Winn, MP, Conlon, PJ, Lynn, KL, Howell, DN, Slotterbeck, BD, Smith, AH, Graham, FL, Bembe, M, Quarles, L, Pericak-Vance, MA & Vance, JM 1999, 'Linkage of a gene causing familial focal segmental glomerulosclerosis to chromosome 11 and further evidence of genetic heterogeneity', Genomics, vol. 58, no. 2, pp. 113-120. https://doi.org/10.1006/geno.1999.5828
Winn, Michelle P. ; Conlon, Peter J. ; Lynn, Kelvin L. ; Howell, David N. ; Slotterbeck, Brandon D. ; Smith, Anne H. ; Graham, Felicia L. ; Bembe, Marylou ; Quarles, Leigh ; Pericak-Vance, Margaret A. ; Vance, Jeffery M. / Linkage of a gene causing familial focal segmental glomerulosclerosis to chromosome 11 and further evidence of genetic heterogeneity. In: Genomics. 1999 ; Vol. 58, No. 2. pp. 113-120.
@article{2f1412dee3df4d9bb0cf5ed531b044cb,
title = "Linkage of a gene causing familial focal segmental glomerulosclerosis to chromosome 11 and further evidence of genetic heterogeneity",
abstract = "Focal segmental glomerulosclerosis (FSGS) is a pathological entity characterized by proteinuria, nephrotic syndrome, and the progressive loss of renal function. It is a common cause of end-stage renal disease (ESRD). Recently, familial forms of FSGS have been identified. Two families with autosomal dominant FSGS were evaluated for linkage using 351 genomic microsatellite markers. Linkage, multipoint analysis, and tests for heterogeneity were performed on the subsequent results. In addition, three small families were used for haplotype analysis. Evidence for linkage was found on chromosome 11q21-q22 for the largest family, with a maximum lod score of 9.89. The gene is currently localized to an 18-cM area between flanking markers D11S2002 and D11S1986. The disease in a second family was not linked to this locus or to a previously described locus on chromosome 19q13. There were no shared haplotypes among affected individuals in the three smaller families. Our findings demonstrate that genetic heterogeneity is prevalent in FSGS in that at least three genes cause the FSGS phenotype. Identification of the genes that cause familial FSGS will provide valuable insights into the molecular basis and pathophysiology of FSGS.",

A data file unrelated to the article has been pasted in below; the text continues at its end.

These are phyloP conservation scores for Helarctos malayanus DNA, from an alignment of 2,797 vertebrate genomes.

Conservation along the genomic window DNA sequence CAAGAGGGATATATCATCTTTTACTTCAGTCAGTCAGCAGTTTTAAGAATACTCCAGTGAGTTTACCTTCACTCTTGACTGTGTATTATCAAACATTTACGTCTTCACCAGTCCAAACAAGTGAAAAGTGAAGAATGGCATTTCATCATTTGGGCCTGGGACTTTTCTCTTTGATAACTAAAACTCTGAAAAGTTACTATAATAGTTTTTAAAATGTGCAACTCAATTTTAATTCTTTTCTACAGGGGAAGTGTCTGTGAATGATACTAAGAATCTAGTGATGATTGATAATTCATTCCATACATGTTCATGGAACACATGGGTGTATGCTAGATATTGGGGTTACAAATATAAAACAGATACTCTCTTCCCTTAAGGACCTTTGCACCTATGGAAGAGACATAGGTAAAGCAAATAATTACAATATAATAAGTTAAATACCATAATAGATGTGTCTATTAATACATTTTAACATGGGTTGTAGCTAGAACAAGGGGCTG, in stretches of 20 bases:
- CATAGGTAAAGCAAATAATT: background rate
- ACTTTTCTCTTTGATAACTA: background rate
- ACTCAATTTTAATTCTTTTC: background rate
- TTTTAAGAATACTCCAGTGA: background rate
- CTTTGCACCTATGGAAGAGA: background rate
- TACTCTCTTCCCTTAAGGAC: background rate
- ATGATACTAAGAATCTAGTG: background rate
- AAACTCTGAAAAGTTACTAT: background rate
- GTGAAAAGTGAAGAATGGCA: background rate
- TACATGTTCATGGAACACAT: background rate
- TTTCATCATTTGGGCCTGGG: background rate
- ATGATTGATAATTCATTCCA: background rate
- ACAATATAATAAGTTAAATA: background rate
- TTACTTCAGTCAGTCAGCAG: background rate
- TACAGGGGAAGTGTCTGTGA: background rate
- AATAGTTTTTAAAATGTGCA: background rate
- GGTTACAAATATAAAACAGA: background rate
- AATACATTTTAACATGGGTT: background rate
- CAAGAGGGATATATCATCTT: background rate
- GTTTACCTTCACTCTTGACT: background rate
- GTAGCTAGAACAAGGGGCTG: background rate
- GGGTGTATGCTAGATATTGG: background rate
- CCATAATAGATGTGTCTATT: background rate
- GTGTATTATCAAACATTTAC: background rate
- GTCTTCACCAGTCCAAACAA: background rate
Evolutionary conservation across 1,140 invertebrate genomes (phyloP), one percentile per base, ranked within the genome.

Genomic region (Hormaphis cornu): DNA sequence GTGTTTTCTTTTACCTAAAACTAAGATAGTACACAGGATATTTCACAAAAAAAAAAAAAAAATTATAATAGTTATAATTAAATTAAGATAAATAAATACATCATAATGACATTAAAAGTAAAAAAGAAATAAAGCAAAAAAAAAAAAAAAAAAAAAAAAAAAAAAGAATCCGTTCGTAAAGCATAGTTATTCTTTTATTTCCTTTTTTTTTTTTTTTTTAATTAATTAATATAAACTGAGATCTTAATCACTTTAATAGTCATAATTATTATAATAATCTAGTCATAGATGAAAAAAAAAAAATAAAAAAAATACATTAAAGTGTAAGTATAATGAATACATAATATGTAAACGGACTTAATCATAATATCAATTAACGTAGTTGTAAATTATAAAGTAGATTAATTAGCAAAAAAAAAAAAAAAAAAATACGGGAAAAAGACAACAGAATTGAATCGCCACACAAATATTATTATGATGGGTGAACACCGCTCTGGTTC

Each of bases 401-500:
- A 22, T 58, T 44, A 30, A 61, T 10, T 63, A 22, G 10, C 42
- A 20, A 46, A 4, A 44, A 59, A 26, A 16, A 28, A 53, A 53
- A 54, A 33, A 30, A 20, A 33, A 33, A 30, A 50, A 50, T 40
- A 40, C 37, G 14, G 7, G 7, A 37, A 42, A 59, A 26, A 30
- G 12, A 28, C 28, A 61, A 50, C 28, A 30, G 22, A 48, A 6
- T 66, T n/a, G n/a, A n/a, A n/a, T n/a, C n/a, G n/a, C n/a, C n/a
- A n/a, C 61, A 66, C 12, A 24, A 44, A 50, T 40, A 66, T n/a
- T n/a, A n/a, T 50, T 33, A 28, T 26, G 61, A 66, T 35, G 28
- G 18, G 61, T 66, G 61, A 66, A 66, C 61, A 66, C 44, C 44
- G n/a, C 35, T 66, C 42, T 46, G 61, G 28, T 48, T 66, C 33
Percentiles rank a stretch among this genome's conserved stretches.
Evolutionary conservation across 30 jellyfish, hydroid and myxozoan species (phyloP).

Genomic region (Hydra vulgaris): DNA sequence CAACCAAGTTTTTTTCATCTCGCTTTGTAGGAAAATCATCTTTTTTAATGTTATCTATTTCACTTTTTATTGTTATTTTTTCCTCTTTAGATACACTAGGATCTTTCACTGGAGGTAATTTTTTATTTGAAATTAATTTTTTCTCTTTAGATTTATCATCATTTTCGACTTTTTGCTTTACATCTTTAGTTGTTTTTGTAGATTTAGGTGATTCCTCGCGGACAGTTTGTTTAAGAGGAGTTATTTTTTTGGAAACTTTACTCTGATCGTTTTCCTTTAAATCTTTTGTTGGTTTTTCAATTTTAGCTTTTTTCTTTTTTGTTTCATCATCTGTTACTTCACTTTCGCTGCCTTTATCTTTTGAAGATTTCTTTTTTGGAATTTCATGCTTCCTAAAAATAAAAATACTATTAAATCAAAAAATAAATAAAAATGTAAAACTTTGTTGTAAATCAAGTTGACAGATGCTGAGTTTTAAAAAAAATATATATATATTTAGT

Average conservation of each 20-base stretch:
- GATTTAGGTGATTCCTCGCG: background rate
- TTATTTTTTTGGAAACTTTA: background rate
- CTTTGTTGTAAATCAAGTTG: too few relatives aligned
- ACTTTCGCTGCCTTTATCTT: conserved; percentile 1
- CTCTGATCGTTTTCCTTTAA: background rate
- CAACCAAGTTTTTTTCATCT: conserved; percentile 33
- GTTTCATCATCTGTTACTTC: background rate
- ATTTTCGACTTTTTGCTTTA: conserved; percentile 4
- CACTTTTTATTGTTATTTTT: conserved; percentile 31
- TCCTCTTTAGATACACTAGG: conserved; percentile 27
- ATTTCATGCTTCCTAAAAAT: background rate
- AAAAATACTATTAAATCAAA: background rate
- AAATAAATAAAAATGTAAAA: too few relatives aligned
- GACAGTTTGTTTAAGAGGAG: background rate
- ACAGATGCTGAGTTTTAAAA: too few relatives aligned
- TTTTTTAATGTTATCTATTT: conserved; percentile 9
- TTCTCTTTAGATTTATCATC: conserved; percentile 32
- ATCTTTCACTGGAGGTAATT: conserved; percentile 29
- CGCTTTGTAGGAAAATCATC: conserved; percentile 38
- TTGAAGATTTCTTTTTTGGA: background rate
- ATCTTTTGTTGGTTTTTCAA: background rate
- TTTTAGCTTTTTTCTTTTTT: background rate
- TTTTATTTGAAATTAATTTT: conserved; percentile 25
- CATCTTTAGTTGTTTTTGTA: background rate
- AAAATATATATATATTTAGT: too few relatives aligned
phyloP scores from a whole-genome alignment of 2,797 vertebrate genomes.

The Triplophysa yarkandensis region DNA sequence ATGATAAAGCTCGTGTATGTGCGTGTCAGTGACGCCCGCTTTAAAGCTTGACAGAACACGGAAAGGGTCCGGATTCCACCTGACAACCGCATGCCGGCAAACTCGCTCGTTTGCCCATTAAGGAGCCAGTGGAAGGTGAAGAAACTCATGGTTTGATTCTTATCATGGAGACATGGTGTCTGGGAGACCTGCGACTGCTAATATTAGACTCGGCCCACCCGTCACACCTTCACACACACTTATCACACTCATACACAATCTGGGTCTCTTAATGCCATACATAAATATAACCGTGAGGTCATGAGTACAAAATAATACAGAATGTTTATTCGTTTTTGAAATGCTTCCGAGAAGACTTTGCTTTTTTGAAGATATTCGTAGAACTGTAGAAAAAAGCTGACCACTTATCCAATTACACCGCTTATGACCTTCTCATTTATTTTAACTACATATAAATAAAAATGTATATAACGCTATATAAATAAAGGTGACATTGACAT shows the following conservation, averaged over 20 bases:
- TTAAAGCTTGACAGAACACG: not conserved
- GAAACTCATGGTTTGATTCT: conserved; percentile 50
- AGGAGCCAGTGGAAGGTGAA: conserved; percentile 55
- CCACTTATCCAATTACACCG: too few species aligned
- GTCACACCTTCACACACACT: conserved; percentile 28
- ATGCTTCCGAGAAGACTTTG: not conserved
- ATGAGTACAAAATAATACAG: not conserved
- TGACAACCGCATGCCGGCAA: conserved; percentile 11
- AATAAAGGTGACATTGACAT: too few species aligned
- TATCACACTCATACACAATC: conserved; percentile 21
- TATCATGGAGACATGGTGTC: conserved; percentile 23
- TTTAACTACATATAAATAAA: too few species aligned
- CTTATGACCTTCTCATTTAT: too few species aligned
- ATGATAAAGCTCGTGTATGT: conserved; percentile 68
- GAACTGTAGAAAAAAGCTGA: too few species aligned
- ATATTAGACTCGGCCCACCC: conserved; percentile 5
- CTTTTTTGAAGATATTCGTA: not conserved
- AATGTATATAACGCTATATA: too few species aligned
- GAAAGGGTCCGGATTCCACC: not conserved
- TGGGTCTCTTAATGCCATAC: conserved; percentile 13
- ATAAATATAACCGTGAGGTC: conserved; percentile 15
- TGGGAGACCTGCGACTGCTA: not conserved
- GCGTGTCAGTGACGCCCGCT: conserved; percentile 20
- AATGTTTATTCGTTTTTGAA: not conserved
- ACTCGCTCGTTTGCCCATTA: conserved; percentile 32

author = "Winn, {Michelle P.} and Conlon, {Peter J.} and Lynn, {Kelvin L.} and Howell, {David N.} and Slotterbeck, {Brandon D.} and Smith, {Anne H.} and Graham, {Felicia L.} and Marylou Bembe and Leigh Quarles and Pericak-Vance, {Margaret A.} and Vance, {Jeffery M.}",
year = "1999",
month = "6",
day = "1",
doi = "10.1006/geno.1999.5828",
language = "English (US)",
volume = "58",
pages = "113--120",
journal = "Genomics",
issn = "0888-7543",
publisher = "Academic Press Inc.",
number = "2",

}

TY - JOUR

T1 - Linkage of a gene causing familial focal segmental glomerulosclerosis to chromosome 11 and further evidence of genetic heterogeneity

AU - Winn, Michelle P.

AU - Conlon, Peter J.

AU - Lynn, Kelvin L.

AU - Howell, David N.